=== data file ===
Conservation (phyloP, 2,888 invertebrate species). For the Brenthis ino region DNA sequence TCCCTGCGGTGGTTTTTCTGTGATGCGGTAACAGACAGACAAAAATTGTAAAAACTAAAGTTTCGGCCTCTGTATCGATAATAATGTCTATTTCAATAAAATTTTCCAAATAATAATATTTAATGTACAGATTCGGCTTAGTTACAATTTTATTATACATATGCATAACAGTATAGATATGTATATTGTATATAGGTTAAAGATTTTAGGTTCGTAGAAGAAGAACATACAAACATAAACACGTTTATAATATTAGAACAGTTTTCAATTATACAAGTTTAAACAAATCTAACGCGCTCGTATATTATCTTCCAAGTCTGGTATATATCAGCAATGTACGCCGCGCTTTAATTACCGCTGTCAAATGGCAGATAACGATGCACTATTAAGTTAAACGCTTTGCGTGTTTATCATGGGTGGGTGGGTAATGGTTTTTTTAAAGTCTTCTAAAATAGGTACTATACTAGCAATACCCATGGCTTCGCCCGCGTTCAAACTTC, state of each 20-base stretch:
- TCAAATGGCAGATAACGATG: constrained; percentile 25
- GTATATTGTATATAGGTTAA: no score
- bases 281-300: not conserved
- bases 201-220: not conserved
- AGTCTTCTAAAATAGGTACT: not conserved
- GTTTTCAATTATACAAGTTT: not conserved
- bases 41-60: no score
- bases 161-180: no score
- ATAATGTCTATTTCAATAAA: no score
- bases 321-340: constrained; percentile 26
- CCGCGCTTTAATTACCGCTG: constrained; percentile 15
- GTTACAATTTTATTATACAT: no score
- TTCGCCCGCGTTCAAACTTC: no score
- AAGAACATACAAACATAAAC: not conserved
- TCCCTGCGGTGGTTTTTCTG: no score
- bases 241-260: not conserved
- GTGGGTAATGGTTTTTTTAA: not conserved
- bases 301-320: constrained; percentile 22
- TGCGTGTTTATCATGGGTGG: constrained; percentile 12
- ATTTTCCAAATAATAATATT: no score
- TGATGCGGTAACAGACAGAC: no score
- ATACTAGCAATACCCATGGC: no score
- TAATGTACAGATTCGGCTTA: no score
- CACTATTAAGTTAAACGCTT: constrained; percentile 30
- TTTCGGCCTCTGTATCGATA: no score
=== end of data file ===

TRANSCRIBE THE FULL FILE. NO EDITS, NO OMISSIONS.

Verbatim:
Conservation (phyloP, 2,888 invertebrate species). For the Brenthis ino region DNA sequence TCCCTGCGGTGGTTTTTCTGTGATGCGGTAACAGACAGACAAAAATTGTAAAAACTAAAGTTTCGGCCTCTGTATCGATAATAATGTCTATTTCAATAAAATTTTCCAAATAATAATATTTAATGTACAGATTCGGCTTAGTTACAATTTTATTATACATATGCATAACAGTATAGATATGTATATTGTATATAGGTTAAAGATTTTAGGTTCGTAGAAGAAGAACATACAAACATAAACACGTTTATAATATTAGAACAGTTTTCAATTATACAAGTTTAAACAAATCTAACGCGCTCGTATATTATCTTCCAAGTCTGGTATATATCAGCAATGTACGCCGCGCTTTAATTACCGCTGTCAAATGGCAGATAACGATGCACTATTAAGTTAAACGCTTTGCGTGTTTATCATGGGTGGGTGGGTAATGGTTTTTTTAAAGTCTTCTAAAATAGGTACTATACTAGCAATACCCATGGCTTCGCCCGCGTTCAAACTTC, state of each 20-base stretch:
- TCAAATGGCAGATAACGATG: constrained; percentile 25
- GTATATTGTATATAGGTTAA: no score
- bases 281-300: not conserved
- bases 201-220: not conserved
- AGTCTTCTAAAATAGGTACT: not conserved
- GTTTTCAATTATACAAGTTT: not conserved
- bases 41-60: no score
- bases 161-180: no score
- ATAATGTCTATTTCAATAAA: no score
- bases 321-340: constrained; percentile 26
- CCGCGCTTTAATTACCGCTG: constrained; percentile 15
- GTTACAATTTTATTATACAT: no score
- TTCGCCCGCGTTCAAACTTC: no score
- AAGAACATACAAACATAAAC: not conserved
- TCCCTGCGGTGGTTTTTCTG: no score
- bases 241-260: not conserved
- GTGGGTAATGGTTTTTTTAA: not conserved
- bases 301-320: constrained; percentile 22
- TGCGTGTTTATCATGGGTGG: constrained; percentile 12
- ATTTTCCAAATAATAATATT: no score
- TGATGCGGTAACAGACAGAC: no score
- ATACTAGCAATACCCATGGC: no score
- TAATGTACAGATTCGGCTTA: no score
- CACTATTAAGTTAAACGCTT: constrained; percentile 30
- TTTCGGCCTCTGTATCGATA: no score